There is a question of whether or not Elizabethans were especially fond of coining new words.
I agree, it can certainly be overstated, and usually is with Shakespeare. Of all the Elizabethan playwrights it was John Marston that was most noted for his neologisms, and not noted approvingly. His fondness for them in fact invited ridicule from his fellows, including famously Ben Jonson who introduced Marston as the poet Crispinus in his play The Poetaster. In the play the other Roman poets (including Horace, who represents Jonson himself) seize Crispinus and force him to take a purge, which hilariously causes him to vomit forth some of his ‘fusty words’. Certainly there is personal malice behind the attack on Marston by Jonson but one only has to read Marston’s plays to see that Jonson was spot on target here. It’s not that Marston isn’t a fine playwright (he is, and wrote some wonderful plays, both comedies and tragedies) but he does love new words. As Stanley Wells observes in English Drama, Excluding Shakespeare (Oxford, Select Bibliographical Guides):
As Cross observes, the OED cites Marston more often than any other writer, Shakespeare excepted, as a coiner of words or user of words in new senses at the turn of the seventeenth century.
As we all know, there’s a caveat here: an earliest appearance does not a coinage make, and it’s quite probable that a large number of Shakespeare’s “neologisms” had in fact appeared earlier in English (Especially given the fact that none of his colleagues remarked on this flood of supposed new words). With Marston however we can be a little more confident that many of the words listed are in fact the children of his own fancy, although again one can never be certain.
As it’s both hilarious and instructive I quote a little from Crispinus’ ordeal in Act V, sc. i of The Poetaster.
Tib. How now, Crispinus?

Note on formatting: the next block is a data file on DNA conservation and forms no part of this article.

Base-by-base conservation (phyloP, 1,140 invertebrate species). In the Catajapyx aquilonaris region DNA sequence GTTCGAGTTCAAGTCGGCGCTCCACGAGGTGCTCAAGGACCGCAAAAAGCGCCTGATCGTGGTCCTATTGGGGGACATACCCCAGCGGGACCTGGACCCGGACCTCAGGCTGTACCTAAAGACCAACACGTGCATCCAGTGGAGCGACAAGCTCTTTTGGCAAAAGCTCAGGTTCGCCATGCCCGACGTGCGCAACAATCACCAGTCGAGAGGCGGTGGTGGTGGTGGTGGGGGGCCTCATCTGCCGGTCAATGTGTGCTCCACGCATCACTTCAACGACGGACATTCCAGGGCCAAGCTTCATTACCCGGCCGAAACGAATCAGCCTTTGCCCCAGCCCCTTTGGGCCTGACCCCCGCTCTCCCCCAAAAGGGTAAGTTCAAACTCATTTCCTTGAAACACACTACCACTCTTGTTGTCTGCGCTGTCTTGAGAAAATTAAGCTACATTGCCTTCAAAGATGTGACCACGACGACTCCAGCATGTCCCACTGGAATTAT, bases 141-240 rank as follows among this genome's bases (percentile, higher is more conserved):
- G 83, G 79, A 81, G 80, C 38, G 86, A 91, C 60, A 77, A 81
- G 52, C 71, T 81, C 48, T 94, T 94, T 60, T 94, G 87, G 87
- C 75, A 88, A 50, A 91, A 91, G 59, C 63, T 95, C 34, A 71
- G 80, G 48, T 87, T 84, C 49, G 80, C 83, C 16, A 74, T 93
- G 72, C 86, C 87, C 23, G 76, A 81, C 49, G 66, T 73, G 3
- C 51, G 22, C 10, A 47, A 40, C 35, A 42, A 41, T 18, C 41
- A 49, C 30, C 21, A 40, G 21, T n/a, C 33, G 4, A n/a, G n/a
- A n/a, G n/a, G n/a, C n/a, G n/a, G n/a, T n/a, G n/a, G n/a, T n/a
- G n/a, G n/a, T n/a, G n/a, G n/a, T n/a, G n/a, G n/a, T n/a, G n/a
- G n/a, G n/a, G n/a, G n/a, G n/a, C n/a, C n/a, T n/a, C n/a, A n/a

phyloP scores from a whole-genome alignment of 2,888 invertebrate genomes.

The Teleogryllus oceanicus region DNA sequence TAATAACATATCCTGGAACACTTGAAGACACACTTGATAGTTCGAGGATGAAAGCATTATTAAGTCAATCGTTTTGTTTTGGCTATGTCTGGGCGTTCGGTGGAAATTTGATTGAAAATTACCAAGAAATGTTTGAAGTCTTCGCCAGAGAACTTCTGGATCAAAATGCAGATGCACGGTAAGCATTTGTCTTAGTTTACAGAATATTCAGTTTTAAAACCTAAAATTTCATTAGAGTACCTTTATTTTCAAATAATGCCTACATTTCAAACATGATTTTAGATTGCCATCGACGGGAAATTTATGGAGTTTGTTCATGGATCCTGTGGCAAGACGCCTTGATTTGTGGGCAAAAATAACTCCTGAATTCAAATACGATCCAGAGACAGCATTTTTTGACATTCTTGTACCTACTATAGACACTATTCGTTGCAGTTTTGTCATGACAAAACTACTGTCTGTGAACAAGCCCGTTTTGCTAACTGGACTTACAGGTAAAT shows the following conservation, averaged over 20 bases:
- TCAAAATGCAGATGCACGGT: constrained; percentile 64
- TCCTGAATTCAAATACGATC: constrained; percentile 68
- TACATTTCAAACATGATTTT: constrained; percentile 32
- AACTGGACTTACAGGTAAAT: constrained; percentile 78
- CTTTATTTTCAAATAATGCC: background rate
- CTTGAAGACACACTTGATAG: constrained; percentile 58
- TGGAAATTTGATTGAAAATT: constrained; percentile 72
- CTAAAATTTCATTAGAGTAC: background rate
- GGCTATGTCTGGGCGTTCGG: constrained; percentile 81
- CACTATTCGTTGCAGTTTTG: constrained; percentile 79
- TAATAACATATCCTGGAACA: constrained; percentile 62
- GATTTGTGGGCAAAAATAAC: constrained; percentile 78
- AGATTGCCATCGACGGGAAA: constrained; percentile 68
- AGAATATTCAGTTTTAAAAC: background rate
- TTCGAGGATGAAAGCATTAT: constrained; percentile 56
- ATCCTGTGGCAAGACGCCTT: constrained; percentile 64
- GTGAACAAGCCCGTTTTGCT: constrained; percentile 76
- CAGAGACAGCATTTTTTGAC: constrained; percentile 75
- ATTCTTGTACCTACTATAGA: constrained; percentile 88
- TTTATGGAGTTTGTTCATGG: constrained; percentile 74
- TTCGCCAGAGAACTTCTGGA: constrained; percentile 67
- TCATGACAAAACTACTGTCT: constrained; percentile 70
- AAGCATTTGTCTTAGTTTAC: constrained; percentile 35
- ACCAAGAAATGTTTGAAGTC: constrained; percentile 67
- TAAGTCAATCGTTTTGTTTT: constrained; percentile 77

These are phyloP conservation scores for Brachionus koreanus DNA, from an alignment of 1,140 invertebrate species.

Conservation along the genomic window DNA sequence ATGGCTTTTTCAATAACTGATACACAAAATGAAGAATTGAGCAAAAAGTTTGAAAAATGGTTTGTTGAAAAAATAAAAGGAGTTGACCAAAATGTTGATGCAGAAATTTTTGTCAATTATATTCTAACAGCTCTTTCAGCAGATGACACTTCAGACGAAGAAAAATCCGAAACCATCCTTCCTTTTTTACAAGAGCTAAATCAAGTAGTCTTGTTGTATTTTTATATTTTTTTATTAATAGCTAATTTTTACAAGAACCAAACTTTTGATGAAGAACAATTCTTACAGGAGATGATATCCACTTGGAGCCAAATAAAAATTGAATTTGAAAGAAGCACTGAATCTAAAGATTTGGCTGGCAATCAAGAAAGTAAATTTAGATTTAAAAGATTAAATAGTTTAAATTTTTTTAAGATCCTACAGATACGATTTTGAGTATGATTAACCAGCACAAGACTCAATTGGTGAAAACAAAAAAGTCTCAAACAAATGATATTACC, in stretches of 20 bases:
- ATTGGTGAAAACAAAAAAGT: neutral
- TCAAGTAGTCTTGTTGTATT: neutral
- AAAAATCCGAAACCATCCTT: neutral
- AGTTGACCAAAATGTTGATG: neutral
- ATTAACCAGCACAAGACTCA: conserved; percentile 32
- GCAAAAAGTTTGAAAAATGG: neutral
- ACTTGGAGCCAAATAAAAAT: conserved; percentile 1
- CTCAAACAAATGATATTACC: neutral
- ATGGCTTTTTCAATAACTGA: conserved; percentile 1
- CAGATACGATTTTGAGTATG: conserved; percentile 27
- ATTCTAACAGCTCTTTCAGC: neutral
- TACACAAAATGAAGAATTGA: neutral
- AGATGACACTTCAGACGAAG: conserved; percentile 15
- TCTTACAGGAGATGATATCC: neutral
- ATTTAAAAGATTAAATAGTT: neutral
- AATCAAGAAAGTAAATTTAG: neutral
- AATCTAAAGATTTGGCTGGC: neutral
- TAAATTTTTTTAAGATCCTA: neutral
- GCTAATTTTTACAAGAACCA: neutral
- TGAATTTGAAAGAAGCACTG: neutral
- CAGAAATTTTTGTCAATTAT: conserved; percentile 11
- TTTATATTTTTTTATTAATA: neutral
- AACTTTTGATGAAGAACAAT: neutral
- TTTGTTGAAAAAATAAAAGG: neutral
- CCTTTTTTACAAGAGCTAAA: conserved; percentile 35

Cris. O, I am sick—!
Hor. A bason, a bason, quickly; our physic works. Faint not, man.
Caes. What’s that, Horace?
Hor. Retrograde, reciprocal, and incubus, are come up.
Gal. Thanks be to Jupiter!
Hor. Well said; here’s some store.
Virg. What are they?
Hor. Glibbery, lubrical, and defunct.
Gal. O, they came up easy.
Tib. What’s that?
Hor. Nothing yet.
Mec. Magnificate! That came up somewhat hard.
Hor. Ay. What cheer, Crispinus?
Cris. O! I shall cast up my———spurious———snotteries———
Hor. Good. Again.
Hor. That clumsie stuck terribly.
Mec. What’s all that, Horace?
Hor. Spurious, snotteries, chilblain’d, clumsie.
Tib. O Jupiter!
Gal. Who would have thought there should have been such a deal of
filth in a poet?
Cris. O———balmy froth———
Caes. What’s that?
Hor. Balmy, froth, puffie, inflate, turgidous, and ventosity are
Tib. O terrible windy words.
Gal. A sign of a windy brain.
Hor. Here’s a deal; oblatrant, furibund, fatuate, strenuous.
Caes. Now all’s come up, I trow. What a tumult he had in his belly?
Hor. No, there’s the often conscious damp behind still.
Hor. It is come up, thanks to Apollo and Aesculapius: another; you
were best take a pill more.
And taking strenuous at random we find for its earliest cite in OED:
1602 J. Marston Antonios Reuenge v. i. sig. I2, The fist of strenuous vengeance is clutcht.
Right on the nose, Ben!
And I just love that, “I shall cast up my spurious snotteries!”. Stored away, for I just know it will stand me in good stead one of these days. :)